An article on CNN notes the recent discovery of the fossilized teeth of the "Leviathan Melvillei." The teeth were recently found in fossils in the Pisco-Ica desert in coastal Peru. Originally thought to be elephant tusks because of their size, the teeth indicate that these sea monsters fed on large prey like baleen whales. At about the size of three modern day killer whales, the reason for their extinction is unknown but as they were top predators, only few thrived at any given time.
In The Archaeology of Animal Bones, Terry O'Connor analyzes bone composition and the archaeological evidence left by the processes of life, death and decomposition. Tim Tokaryk, a Canadian Field Naturalist, said the book "proves to be a useful guide not only for zooarchaeologists and event paleontologists alike, but for mainstream archaeologists as well."More information on O'Connor's work can be found here, or purchased on Amazon.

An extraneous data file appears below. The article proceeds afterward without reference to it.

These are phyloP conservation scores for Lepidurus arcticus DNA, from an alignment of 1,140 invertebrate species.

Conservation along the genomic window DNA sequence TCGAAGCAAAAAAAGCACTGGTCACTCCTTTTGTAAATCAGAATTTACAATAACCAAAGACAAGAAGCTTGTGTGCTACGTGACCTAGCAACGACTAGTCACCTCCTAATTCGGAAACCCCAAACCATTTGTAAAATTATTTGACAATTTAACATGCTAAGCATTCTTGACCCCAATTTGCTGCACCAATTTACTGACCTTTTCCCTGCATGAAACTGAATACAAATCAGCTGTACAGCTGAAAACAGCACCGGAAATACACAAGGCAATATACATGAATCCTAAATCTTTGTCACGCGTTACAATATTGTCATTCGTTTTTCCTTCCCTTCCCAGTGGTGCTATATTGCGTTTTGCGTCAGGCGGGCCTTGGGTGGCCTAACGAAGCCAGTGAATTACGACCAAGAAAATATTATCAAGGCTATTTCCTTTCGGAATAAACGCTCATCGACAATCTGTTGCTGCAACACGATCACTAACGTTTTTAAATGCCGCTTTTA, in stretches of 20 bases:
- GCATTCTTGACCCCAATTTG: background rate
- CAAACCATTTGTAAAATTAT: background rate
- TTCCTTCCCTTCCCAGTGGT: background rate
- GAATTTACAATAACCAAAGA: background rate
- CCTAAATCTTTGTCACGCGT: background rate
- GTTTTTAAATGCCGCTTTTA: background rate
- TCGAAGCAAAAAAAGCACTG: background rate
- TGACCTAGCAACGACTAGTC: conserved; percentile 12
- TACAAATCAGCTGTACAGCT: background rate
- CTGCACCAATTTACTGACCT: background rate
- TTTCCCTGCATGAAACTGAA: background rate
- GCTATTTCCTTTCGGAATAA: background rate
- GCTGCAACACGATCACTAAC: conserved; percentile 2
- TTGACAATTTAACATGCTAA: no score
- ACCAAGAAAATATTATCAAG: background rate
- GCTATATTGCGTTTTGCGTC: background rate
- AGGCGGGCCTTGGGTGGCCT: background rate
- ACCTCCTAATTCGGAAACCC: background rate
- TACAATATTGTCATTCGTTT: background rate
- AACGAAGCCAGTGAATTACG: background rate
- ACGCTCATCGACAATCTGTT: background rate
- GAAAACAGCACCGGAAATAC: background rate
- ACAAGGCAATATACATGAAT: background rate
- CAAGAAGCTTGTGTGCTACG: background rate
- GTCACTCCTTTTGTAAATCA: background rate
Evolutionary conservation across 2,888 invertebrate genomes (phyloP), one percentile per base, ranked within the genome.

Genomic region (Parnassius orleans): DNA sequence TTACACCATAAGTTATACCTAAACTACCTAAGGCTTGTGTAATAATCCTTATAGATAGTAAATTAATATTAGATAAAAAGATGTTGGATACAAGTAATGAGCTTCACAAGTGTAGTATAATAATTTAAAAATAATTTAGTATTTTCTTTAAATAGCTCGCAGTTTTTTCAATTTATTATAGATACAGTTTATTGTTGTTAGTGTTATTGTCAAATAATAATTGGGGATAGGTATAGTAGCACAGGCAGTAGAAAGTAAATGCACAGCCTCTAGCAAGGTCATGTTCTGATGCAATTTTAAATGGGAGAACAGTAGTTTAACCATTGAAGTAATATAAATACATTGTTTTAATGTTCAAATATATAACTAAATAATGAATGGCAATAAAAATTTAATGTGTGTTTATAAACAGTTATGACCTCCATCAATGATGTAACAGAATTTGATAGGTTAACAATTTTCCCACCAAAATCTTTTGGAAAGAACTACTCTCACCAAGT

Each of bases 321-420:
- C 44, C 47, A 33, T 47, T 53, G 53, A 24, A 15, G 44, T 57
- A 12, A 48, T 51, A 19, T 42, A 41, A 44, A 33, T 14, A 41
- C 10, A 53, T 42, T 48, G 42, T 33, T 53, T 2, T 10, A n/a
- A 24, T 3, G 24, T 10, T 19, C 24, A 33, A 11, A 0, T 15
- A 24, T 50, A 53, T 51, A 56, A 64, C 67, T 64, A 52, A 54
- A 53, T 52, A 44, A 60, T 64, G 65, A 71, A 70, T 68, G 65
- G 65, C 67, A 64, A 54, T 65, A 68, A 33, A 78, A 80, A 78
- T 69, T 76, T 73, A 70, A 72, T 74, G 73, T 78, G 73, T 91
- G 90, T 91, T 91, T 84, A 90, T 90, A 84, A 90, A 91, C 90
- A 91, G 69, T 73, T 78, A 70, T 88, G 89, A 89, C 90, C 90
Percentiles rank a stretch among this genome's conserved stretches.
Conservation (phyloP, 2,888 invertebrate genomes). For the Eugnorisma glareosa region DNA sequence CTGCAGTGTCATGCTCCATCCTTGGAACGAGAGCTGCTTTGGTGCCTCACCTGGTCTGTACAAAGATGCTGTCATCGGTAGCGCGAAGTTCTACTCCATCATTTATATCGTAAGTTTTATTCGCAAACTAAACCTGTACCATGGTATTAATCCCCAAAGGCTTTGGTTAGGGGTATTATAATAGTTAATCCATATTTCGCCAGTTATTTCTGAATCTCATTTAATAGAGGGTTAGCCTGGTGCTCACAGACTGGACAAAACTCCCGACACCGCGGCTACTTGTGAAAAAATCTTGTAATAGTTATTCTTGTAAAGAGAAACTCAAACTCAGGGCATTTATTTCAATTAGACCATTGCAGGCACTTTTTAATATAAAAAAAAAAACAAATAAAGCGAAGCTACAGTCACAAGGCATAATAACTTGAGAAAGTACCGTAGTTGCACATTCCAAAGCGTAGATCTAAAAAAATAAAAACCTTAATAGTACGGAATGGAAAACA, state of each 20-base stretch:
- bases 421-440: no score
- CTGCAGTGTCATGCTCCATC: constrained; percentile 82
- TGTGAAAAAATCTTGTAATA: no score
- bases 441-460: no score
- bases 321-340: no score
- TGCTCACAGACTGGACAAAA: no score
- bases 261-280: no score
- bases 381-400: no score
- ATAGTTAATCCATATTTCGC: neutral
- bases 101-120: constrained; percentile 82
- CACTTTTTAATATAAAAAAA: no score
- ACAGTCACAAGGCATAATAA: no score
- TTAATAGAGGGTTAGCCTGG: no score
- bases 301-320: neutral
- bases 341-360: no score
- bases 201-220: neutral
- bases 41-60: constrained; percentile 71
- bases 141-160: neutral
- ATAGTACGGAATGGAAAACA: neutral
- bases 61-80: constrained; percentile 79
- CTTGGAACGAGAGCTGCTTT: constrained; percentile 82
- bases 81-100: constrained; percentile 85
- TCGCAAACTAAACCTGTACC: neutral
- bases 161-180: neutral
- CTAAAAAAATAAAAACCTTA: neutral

This rare archaeological find will be detailed in the scientific journal Nature, published today.